The community has been surprised because in dribs and drabs things are now coming up. We find that, with a little business in a country town, which for example, started with nothing and which ends up being sold with its major asset as goodwill, on that sale the goodwill will be totally taxable. In other words, under the scheme which allegedly indexes the asset for inflation-the major asset in small business is goodwill which makes up the bulk of the sale price-goodwill will be totally taxed unindexed because one recognises that if at the beginning of the business there is no goodwill one can hardly index nothing for inflation. This seems to have escaped the geniuses opposite who have developed this incredible tax legislation. That is why it was so important this afternoon when Senator Messner asked his question that the Minister responding did not know what good will meant and said that there was no way of measuring it.

It seems to me that Senator Messner's question required a coherent answer just as so many of the problems facing the community require a coherent answer. But in Question Time this afternoon Senator Walsh said: `I do not know how anybody objectively measures what is good will'. He said that at the heart of most tax avoidance schemes is the conversion of what was notionally income and should have been taxed as income into some form of capital gain. There is no question of income in the goodwill element. Goodwill is the value of the business that has been built up as a result of the hard work of the participants in the business.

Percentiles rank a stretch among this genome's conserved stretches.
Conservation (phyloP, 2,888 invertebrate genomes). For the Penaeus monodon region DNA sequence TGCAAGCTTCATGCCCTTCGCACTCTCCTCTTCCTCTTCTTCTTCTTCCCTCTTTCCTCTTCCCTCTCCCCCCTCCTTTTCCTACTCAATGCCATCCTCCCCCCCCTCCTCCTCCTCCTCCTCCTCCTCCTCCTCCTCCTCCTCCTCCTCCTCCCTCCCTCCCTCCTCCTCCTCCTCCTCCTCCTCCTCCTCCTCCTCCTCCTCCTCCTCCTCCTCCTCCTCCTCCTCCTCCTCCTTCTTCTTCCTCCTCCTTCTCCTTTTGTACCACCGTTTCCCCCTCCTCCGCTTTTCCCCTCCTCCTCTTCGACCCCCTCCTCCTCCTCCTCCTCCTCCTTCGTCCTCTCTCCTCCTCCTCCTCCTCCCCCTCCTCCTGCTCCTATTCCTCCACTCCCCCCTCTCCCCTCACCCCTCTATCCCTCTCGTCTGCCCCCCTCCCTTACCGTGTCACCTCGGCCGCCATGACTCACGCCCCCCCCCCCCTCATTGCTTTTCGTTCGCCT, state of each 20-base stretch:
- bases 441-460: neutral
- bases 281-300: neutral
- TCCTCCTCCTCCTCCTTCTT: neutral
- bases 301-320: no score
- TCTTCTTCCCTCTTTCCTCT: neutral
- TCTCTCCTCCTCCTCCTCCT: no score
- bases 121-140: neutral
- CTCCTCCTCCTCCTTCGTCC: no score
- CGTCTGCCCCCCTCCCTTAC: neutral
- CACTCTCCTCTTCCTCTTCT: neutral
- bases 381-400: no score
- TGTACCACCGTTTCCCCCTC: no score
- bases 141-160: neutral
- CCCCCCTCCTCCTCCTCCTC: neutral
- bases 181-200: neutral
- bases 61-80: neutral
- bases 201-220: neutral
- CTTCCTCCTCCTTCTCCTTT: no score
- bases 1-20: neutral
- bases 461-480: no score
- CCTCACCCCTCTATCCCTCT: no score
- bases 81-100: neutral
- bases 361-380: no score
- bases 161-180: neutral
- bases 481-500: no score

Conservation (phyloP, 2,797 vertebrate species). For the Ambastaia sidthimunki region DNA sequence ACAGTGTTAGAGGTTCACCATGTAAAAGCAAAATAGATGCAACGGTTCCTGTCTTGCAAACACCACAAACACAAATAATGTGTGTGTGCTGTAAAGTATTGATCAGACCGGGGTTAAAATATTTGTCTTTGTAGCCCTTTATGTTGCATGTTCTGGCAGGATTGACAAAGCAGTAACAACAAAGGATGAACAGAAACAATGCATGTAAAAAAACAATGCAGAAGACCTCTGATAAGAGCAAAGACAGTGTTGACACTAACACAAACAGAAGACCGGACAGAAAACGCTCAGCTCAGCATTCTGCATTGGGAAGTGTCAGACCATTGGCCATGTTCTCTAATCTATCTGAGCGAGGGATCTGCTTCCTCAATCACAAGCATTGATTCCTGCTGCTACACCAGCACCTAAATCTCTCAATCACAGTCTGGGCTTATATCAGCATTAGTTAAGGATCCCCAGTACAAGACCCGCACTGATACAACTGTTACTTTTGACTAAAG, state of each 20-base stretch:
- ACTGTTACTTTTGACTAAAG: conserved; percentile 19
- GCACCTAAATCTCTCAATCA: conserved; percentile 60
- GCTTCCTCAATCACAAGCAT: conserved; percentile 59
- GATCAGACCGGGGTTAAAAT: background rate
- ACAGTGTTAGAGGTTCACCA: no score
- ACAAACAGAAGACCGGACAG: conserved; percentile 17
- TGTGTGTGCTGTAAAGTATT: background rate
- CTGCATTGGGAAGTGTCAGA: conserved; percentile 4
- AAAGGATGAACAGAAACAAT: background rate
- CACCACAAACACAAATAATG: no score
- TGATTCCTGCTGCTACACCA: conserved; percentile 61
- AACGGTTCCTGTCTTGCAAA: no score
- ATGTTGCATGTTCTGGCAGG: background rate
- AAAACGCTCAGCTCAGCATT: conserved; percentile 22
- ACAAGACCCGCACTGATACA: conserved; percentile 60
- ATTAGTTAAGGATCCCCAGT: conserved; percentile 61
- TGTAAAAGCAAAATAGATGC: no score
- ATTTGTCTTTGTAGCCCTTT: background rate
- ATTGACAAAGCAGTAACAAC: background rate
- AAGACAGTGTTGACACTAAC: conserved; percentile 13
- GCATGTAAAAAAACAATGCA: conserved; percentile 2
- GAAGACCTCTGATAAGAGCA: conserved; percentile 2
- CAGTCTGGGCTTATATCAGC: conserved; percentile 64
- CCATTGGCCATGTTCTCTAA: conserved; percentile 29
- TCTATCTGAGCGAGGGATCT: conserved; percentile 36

Senator Crichton-Browne —And its real assets.

Senator MICHAEL BAUME —Goodwill is added to the assets when sold. As I mentioned, it is the difference between the value of the net assets of the firm and the price received for the firm. For a Minister as senior as the Minister for Finance totally to misunderstand this proposition is incredible. It explains why this Government is going to tax at 100 per cent the good-will built up in small businesses whereas if the asset were a boiler, a desk of any such fixed asset it would be taxed only at the net amount after indexing for inflation. This discriminatory attack on small business by this Government in its proposals, particularly on small business because that is where the good will element is, the attack on small partnerships in country towns, on people who have the work ethic, if you like, and who seek to improve themselves-I must say I hope these proposals never become legislation-is appalling, as revealed today at Question Time. For the Government to have revealed today at Question Time that it did not understand what it was doing, that it did not know the gun was loaded, is absolutely disgraceful after so much discussion of the problems relating to the new tax package.